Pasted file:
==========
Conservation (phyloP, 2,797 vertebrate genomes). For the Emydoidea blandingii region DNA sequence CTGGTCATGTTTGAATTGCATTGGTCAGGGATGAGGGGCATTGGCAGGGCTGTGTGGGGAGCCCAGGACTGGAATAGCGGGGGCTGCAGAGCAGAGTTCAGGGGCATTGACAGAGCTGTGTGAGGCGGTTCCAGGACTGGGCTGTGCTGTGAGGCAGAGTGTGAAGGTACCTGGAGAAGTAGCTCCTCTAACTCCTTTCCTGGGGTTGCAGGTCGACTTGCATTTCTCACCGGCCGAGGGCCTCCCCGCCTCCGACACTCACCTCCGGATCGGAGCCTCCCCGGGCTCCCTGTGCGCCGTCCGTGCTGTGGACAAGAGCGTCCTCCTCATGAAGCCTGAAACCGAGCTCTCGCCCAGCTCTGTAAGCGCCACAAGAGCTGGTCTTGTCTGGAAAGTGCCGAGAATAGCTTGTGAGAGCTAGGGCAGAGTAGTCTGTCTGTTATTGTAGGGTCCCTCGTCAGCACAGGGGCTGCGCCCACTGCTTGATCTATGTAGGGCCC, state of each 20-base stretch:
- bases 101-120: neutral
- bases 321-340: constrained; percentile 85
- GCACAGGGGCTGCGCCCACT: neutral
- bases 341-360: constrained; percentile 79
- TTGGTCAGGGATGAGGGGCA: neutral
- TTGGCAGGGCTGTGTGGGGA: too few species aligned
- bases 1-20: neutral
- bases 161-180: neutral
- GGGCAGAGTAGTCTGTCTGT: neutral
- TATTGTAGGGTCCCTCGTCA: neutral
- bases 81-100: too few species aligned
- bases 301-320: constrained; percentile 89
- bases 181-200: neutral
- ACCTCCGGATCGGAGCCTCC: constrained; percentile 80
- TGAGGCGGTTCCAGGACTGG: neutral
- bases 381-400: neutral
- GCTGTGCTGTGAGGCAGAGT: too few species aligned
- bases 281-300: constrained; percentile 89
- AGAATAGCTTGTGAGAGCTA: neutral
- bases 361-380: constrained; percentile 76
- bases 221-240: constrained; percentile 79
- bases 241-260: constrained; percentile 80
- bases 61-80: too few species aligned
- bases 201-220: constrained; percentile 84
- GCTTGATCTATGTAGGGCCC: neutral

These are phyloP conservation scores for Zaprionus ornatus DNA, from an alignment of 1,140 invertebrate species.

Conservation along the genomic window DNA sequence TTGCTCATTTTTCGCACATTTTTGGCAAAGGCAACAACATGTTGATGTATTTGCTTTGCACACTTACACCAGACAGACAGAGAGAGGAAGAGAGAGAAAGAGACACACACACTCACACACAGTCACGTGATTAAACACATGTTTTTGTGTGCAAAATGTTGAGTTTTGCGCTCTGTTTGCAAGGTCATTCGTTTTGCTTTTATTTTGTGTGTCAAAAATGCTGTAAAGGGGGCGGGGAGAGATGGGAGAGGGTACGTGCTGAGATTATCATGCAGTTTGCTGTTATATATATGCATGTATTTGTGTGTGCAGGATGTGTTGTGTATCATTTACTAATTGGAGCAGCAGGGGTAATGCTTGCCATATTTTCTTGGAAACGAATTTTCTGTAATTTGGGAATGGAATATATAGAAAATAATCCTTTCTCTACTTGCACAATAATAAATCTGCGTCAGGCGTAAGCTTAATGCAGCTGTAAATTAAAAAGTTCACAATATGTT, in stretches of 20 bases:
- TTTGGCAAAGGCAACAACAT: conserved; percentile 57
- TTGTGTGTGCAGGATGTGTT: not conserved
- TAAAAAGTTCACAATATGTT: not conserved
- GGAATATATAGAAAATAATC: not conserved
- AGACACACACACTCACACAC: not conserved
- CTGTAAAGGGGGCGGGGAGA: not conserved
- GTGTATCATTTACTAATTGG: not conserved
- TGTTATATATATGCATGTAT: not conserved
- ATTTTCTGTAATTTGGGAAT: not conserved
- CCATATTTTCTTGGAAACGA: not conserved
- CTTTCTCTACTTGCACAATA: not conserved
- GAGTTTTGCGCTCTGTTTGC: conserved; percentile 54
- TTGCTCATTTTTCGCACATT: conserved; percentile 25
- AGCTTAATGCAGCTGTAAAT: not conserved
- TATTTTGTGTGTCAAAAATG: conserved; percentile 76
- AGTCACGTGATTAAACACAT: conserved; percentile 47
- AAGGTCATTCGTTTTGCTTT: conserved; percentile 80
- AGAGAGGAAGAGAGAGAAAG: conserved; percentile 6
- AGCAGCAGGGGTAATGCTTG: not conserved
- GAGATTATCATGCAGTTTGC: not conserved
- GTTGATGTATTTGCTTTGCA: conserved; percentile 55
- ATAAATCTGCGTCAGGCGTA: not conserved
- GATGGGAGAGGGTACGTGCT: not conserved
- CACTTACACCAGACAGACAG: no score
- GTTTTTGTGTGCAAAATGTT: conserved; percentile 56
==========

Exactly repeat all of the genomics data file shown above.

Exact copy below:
Conservation (phyloP, 2,797 vertebrate genomes). For the Emydoidea blandingii region DNA sequence CTGGTCATGTTTGAATTGCATTGGTCAGGGATGAGGGGCATTGGCAGGGCTGTGTGGGGAGCCCAGGACTGGAATAGCGGGGGCTGCAGAGCAGAGTTCAGGGGCATTGACAGAGCTGTGTGAGGCGGTTCCAGGACTGGGCTGTGCTGTGAGGCAGAGTGTGAAGGTACCTGGAGAAGTAGCTCCTCTAACTCCTTTCCTGGGGTTGCAGGTCGACTTGCATTTCTCACCGGCCGAGGGCCTCCCCGCCTCCGACACTCACCTCCGGATCGGAGCCTCCCCGGGCTCCCTGTGCGCCGTCCGTGCTGTGGACAAGAGCGTCCTCCTCATGAAGCCTGAAACCGAGCTCTCGCCCAGCTCTGTAAGCGCCACAAGAGCTGGTCTTGTCTGGAAAGTGCCGAGAATAGCTTGTGAGAGCTAGGGCAGAGTAGTCTGTCTGTTATTGTAGGGTCCCTCGTCAGCACAGGGGCTGCGCCCACTGCTTGATCTATGTAGGGCCC, state of each 20-base stretch:
- bases 101-120: neutral
- bases 321-340: constrained; percentile 85
- GCACAGGGGCTGCGCCCACT: neutral
- bases 341-360: constrained; percentile 79
- TTGGTCAGGGATGAGGGGCA: neutral
- TTGGCAGGGCTGTGTGGGGA: too few species aligned
- bases 1-20: neutral
- bases 161-180: neutral
- GGGCAGAGTAGTCTGTCTGT: neutral
- TATTGTAGGGTCCCTCGTCA: neutral
- bases 81-100: too few species aligned
- bases 301-320: constrained; percentile 89
- bases 181-200: neutral
- ACCTCCGGATCGGAGCCTCC: constrained; percentile 80
- TGAGGCGGTTCCAGGACTGG: neutral
- bases 381-400: neutral
- GCTGTGCTGTGAGGCAGAGT: too few species aligned
- bases 281-300: constrained; percentile 89
- AGAATAGCTTGTGAGAGCTA: neutral
- bases 361-380: constrained; percentile 76
- bases 221-240: constrained; percentile 79
- bases 241-260: constrained; percentile 80
- bases 61-80: too few species aligned
- bases 201-220: constrained; percentile 84
- GCTTGATCTATGTAGGGCCC: neutral

These are phyloP conservation scores for Zaprionus ornatus DNA, from an alignment of 1,140 invertebrate species.

Conservation along the genomic window DNA sequence TTGCTCATTTTTCGCACATTTTTGGCAAAGGCAACAACATGTTGATGTATTTGCTTTGCACACTTACACCAGACAGACAGAGAGAGGAAGAGAGAGAAAGAGACACACACACTCACACACAGTCACGTGATTAAACACATGTTTTTGTGTGCAAAATGTTGAGTTTTGCGCTCTGTTTGCAAGGTCATTCGTTTTGCTTTTATTTTGTGTGTCAAAAATGCTGTAAAGGGGGCGGGGAGAGATGGGAGAGGGTACGTGCTGAGATTATCATGCAGTTTGCTGTTATATATATGCATGTATTTGTGTGTGCAGGATGTGTTGTGTATCATTTACTAATTGGAGCAGCAGGGGTAATGCTTGCCATATTTTCTTGGAAACGAATTTTCTGTAATTTGGGAATGGAATATATAGAAAATAATCCTTTCTCTACTTGCACAATAATAAATCTGCGTCAGGCGTAAGCTTAATGCAGCTGTAAATTAAAAAGTTCACAATATGTT, in stretches of 20 bases:
- TTTGGCAAAGGCAACAACAT: conserved; percentile 57
- TTGTGTGTGCAGGATGTGTT: not conserved
- TAAAAAGTTCACAATATGTT: not conserved
- GGAATATATAGAAAATAATC: not conserved
- AGACACACACACTCACACAC: not conserved
- CTGTAAAGGGGGCGGGGAGA: not conserved
- GTGTATCATTTACTAATTGG: not conserved
- TGTTATATATATGCATGTAT: not conserved
- ATTTTCTGTAATTTGGGAAT: not conserved
- CCATATTTTCTTGGAAACGA: not conserved
- CTTTCTCTACTTGCACAATA: not conserved
- GAGTTTTGCGCTCTGTTTGC: conserved; percentile 54
- TTGCTCATTTTTCGCACATT: conserved; percentile 25
- AGCTTAATGCAGCTGTAAAT: not conserved
- TATTTTGTGTGTCAAAAATG: conserved; percentile 76
- AGTCACGTGATTAAACACAT: conserved; percentile 47
- AAGGTCATTCGTTTTGCTTT: conserved; percentile 80
- AGAGAGGAAGAGAGAGAAAG: conserved; percentile 6
- AGCAGCAGGGGTAATGCTTG: not conserved
- GAGATTATCATGCAGTTTGC: not conserved
- GTTGATGTATTTGCTTTGCA: conserved; percentile 55
- ATAAATCTGCGTCAGGCGTA: not conserved
- GATGGGAGAGGGTACGTGCT: not conserved
- CACTTACACCAGACAGACAG: no score
- GTTTTTGTGTGCAAAATGTT: conserved; percentile 56